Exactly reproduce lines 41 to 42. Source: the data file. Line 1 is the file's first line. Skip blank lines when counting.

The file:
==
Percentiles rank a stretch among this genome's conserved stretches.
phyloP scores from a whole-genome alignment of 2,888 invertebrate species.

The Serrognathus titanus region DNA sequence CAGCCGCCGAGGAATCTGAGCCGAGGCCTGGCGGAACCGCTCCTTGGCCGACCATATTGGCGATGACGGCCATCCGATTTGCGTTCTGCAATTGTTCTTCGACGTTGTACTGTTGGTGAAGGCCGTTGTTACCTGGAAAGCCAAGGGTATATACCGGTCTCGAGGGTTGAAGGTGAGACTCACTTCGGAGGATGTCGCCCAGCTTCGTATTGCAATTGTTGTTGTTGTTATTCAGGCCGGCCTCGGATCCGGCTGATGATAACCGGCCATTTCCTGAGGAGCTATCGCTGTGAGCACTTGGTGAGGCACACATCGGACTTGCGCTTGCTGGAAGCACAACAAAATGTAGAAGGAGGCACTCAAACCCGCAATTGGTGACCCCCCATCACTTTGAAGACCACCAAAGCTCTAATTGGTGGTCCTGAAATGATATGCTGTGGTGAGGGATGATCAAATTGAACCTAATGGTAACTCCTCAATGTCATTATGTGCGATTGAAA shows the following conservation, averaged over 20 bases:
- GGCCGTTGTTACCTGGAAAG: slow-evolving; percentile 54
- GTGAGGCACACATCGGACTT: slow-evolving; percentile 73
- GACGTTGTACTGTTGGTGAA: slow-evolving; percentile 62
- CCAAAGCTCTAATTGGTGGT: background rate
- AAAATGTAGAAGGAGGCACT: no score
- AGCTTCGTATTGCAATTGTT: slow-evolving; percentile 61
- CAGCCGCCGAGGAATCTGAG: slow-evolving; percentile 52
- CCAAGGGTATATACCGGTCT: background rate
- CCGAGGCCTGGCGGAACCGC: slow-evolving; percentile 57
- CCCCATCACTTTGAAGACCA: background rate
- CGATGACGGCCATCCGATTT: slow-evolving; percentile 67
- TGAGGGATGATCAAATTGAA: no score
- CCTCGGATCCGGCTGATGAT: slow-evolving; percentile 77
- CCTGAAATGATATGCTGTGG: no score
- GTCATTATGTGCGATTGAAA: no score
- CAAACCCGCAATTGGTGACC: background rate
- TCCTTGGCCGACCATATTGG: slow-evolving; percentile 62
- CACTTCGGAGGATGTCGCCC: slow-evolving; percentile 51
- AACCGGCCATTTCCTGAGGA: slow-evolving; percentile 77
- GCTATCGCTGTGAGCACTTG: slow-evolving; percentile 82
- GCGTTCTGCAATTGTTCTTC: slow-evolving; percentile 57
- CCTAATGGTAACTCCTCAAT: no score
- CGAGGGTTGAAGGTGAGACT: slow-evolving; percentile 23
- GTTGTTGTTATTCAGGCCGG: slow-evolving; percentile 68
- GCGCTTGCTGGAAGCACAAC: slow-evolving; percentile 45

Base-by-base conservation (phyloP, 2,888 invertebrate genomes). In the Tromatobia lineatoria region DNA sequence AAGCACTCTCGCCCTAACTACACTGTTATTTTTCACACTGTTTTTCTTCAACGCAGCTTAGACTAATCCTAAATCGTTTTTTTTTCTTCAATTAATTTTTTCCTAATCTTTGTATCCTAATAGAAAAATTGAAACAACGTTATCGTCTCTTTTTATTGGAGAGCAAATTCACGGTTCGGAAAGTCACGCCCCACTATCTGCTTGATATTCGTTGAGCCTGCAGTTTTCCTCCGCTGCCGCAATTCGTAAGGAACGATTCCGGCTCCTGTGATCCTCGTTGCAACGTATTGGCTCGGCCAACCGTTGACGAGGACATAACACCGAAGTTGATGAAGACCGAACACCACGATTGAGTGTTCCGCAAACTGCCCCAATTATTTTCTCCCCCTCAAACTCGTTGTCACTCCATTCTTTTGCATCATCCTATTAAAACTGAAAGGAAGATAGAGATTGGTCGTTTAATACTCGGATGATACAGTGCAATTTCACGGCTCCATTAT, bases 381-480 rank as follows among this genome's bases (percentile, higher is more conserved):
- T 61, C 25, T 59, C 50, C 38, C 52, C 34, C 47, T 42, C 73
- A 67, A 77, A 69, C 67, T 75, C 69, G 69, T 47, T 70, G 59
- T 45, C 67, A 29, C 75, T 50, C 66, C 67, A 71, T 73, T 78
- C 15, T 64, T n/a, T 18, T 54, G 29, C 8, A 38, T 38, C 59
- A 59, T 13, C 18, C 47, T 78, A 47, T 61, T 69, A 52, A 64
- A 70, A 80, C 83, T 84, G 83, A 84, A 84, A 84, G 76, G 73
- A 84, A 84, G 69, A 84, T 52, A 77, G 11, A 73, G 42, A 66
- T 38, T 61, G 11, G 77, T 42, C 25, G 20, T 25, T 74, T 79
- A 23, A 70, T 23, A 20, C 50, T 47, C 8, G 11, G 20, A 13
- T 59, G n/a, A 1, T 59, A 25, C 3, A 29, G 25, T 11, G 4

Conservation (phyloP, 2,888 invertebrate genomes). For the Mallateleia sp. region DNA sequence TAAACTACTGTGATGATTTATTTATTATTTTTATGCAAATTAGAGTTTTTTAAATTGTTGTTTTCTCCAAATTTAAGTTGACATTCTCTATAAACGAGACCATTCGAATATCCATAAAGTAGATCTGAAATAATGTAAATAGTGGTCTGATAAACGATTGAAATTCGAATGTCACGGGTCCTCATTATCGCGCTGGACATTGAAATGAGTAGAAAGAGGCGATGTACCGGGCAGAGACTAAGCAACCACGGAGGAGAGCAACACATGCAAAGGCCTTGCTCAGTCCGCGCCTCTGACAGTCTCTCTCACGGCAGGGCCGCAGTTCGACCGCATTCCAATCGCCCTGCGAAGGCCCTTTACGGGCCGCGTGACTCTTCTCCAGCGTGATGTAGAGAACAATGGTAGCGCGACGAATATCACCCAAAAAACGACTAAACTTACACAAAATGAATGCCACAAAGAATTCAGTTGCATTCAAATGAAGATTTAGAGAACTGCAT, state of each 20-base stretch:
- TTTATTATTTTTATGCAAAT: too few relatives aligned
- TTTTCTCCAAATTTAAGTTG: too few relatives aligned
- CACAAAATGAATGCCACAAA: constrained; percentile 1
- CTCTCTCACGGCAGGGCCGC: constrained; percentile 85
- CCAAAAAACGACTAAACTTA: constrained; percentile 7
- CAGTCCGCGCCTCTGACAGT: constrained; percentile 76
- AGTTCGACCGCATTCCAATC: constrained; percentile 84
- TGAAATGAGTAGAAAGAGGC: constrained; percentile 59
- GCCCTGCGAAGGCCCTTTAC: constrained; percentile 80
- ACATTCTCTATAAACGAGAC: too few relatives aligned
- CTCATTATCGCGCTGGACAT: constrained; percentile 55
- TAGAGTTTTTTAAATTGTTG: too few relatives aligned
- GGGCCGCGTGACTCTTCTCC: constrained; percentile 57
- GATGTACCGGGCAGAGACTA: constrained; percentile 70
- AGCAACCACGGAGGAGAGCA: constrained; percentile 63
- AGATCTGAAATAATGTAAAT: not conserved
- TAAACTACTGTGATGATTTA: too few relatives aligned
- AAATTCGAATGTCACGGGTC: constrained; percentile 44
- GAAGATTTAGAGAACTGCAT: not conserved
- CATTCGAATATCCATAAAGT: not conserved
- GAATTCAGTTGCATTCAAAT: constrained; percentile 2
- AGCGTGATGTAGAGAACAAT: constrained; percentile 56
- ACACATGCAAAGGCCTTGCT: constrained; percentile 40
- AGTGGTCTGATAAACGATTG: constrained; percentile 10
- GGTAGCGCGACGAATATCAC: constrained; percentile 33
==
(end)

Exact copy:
- TTTATTATTTTTATGCAAAT: too few relatives aligned
- TTTTCTCCAAATTTAAGTTG: too few relatives aligned